1. Likes of Baba Sehgal, Dhinchak Pooja getting popularity on social media; where is the future of entertainment headed

Likes of Baba Sehgal, Dhinchak Pooja getting popularity on social media; where is the future of entertainment headed

New genres are evolving and so are a new breed of Internet ‘artistes’. Most often, these Internet sensations become stars, as they are easy subjects for mockery

By: | Published: August 27, 2017 3:25 AM
Social media is the platform and ‘cringe pop’ is what’s being served now.

It was the Nineties, the heyday of cable television. Music channels were still a novelty. A young singer called Baba Sehgal introduced his audience to rap, accompanied by some foot-tapping music. They swooned when he sang Thanda thanda paani and Dil dhadke. Two decades later, he is wooing them again. This time, it’s with songs like O Ellen! Share with me some watermelon and Despacito. What has changed in 20 years is the medium on which the songs are played and, of course, the very meaning of entertainment. Social media is the platform and ‘cringe pop’ is what’s being served now. “You may call it unconventional, but it isn’t abusive. It’s harmless fun,” says Sehgal, a rapper-turned-entertainer. “I am proud of the fact that I am still able to connect with 16- to 25-year-olds just like two decades back,” says the 51-year-old singer. Sehgal has a mass following on Twitter and YouTube. His fans eagerly await his songs, which are often similes or rhyming lyrics with a celebrity in focus. For instance, O Ellen! is dedicated to American TV host Ellen DeGeneres. His comeback song in the category of ‘absurd pop’ was a year back when he penned Rihanna O Rihanna, police station is a thaana and his fans couldn’t stop sharing the video on several platforms. “People are entertained by new genres and quick and easy-to-digest content. We have to acknowledge that there is space for every form of entertainment,” says Keya Madhvani, head of music and lifestyle partnerships, Twitter India.

New genres are evolving and so are a new breed of Internet stars. The latest toast of town is Dhinchak Pooja. The girl, who croaked Selfie maine le li aaj, became a household name in less than a fortnight of her posting the video on YouTube in May this year. Taher Shah, the tiara-wearing Pakistani Internet sensation in purple robes and flowing tresses, shot to fame with his Angel song last year. Then there is Jacintha Morris, a 53-year-old grandmother from Kerala, who shot a rather acerbic video last year in which she sang Is Suzainne a sinner? The list is long, fame is instant, but the content, cringe-worthy.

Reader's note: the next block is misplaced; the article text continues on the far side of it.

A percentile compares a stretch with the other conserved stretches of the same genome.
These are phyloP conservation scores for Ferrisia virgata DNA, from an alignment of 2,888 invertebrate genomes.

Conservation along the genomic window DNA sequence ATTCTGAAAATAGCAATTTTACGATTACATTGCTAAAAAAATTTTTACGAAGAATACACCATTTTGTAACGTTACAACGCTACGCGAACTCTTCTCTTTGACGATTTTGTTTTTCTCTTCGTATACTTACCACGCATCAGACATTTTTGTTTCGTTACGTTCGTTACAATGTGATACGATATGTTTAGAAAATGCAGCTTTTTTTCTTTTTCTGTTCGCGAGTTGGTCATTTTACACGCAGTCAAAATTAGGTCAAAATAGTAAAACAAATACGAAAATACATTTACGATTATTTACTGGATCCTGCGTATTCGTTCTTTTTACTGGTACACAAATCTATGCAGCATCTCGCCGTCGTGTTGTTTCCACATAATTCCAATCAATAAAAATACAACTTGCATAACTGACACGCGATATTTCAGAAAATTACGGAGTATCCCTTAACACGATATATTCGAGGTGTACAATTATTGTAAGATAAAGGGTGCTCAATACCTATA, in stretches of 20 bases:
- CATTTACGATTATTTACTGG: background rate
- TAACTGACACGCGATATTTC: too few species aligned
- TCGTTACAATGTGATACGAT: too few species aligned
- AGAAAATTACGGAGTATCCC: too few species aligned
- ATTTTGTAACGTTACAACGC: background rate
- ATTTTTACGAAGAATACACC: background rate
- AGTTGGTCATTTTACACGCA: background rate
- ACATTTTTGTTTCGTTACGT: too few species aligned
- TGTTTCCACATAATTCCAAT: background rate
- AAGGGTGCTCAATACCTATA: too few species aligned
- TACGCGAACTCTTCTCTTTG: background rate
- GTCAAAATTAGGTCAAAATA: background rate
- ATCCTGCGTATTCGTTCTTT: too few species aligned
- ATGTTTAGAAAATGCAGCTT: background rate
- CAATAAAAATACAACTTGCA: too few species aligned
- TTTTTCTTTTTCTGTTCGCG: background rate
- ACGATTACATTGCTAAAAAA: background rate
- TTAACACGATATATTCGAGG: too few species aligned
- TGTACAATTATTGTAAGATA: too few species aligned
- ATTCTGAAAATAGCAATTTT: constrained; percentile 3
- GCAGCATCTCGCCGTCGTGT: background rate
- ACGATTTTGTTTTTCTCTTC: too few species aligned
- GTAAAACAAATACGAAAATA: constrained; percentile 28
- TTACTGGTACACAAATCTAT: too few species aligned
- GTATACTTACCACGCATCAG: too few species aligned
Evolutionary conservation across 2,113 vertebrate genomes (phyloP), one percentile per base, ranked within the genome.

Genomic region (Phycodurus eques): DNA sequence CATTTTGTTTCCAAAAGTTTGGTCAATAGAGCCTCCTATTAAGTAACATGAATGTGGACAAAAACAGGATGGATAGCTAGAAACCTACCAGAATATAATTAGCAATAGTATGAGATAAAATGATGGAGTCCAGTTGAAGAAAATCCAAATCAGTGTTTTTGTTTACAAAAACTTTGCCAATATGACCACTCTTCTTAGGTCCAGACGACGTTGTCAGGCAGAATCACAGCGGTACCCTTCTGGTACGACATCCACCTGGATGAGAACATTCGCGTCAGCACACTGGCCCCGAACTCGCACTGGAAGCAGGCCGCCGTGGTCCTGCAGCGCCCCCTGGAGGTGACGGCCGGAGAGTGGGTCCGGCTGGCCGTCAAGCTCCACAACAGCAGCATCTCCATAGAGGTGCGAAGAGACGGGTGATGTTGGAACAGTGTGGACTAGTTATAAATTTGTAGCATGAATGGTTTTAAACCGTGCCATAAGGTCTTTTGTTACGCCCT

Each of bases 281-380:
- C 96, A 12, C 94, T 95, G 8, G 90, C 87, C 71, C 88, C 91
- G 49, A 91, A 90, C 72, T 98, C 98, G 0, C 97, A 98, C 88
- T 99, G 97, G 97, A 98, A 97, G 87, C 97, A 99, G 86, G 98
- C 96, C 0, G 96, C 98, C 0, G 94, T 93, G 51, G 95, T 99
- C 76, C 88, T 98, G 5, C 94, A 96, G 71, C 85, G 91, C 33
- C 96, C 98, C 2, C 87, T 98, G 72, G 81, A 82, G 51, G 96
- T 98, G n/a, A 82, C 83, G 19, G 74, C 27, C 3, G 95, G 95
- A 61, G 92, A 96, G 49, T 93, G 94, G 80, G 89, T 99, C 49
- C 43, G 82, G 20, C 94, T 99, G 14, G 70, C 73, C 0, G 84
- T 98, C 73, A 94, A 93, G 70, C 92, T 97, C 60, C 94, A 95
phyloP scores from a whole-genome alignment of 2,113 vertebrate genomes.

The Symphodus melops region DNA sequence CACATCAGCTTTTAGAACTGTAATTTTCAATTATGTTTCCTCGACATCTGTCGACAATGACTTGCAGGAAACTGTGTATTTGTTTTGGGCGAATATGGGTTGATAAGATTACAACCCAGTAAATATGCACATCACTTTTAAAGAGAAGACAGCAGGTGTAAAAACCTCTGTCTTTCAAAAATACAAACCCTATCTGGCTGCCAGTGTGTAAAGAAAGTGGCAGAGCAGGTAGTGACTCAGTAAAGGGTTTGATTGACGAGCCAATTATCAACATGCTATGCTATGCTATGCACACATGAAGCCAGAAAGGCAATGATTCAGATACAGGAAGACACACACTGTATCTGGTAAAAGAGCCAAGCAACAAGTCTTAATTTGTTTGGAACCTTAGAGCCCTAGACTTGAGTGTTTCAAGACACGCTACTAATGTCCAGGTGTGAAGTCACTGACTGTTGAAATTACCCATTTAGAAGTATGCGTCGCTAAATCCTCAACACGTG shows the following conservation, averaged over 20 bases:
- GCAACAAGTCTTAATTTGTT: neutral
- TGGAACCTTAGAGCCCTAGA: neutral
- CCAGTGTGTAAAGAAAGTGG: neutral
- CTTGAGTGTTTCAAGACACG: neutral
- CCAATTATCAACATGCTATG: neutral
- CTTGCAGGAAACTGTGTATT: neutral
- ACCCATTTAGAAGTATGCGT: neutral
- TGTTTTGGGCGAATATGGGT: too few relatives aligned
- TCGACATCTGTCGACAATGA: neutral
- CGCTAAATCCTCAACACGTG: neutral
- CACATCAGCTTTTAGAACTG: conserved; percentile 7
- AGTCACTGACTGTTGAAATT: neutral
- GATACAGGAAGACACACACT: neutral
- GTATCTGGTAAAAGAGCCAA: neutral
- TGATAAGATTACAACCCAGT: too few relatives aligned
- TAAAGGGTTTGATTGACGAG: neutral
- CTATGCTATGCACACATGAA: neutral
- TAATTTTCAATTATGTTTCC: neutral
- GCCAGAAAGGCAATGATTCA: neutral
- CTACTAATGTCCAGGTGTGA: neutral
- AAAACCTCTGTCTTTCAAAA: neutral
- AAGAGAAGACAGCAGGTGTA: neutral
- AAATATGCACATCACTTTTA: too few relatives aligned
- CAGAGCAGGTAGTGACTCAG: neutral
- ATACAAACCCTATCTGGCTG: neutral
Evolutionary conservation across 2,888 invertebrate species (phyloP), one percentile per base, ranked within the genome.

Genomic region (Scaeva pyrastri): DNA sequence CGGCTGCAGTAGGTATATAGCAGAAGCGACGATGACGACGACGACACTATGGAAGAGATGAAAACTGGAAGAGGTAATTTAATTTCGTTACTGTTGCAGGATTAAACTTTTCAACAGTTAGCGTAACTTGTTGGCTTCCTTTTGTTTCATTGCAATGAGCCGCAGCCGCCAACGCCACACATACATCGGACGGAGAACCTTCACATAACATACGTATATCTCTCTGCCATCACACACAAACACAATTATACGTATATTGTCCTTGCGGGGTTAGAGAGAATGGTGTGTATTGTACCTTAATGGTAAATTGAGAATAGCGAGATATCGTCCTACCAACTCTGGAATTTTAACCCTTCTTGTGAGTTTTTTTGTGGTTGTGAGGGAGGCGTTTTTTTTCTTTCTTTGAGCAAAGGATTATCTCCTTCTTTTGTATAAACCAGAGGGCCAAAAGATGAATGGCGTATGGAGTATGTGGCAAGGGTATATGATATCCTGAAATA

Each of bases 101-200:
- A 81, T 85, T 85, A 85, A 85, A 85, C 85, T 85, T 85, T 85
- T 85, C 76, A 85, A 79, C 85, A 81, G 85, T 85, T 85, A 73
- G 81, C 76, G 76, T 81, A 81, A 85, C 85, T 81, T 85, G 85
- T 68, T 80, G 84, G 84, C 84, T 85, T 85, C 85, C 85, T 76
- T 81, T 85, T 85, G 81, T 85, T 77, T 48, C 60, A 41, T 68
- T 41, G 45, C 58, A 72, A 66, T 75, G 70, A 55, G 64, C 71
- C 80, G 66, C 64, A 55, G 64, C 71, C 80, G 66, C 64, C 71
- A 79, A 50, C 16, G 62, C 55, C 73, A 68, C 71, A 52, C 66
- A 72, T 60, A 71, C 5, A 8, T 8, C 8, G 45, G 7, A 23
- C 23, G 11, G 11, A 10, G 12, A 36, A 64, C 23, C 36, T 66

Breaking the Internet

A look at Dhinchak Pooja’s social media stats will turn any wannabe celeb green. She is that Internet star who can put the phrase, “It’s so bad that it’s good”, in good perspective. “I have watched Dhinchak Pooja’s (video) five times, but could never watch it completely,” says Akif Ahmad, chief acceleration officer, Interest Aid, a New Delhi-based organisation working on innovation and entrepreneurship. “I watched it to appreciate the courage of the artiste. I can’t remember my reaction, but she tried to offer something fresh. Whether she succeeded in that or not is another debate,” he says.

In less than three months of its launch in May, her YouTube channel has around 2.25 lakh subscribers and she has close to 14,000 followers on Twitter. Her song Selfie got more than 23 million views in two months—ironically, late Carnatic singer MS Subbulakshmi’s rendition of Suprabhatam, which was uploaded by a channel on YouTube recently, has received a little less than one million views in the same period. Dhinchak Pooja’s second song, Baapu de de thoda cash, which released in July, has generated over two million hits in less than a month. It’s being speculated that the 23-year-old will be part of the reality TV show, Bigg Boss 11, to be aired later this year. “There are cult films that are horrible. People get together to watch such films and then talk about them. It’s the same thing happening with Dhinchak Pooja,” explains social commentator Santosh Desai about her popularity. “All of us watch it because we want to talk about it later and laugh,” he says.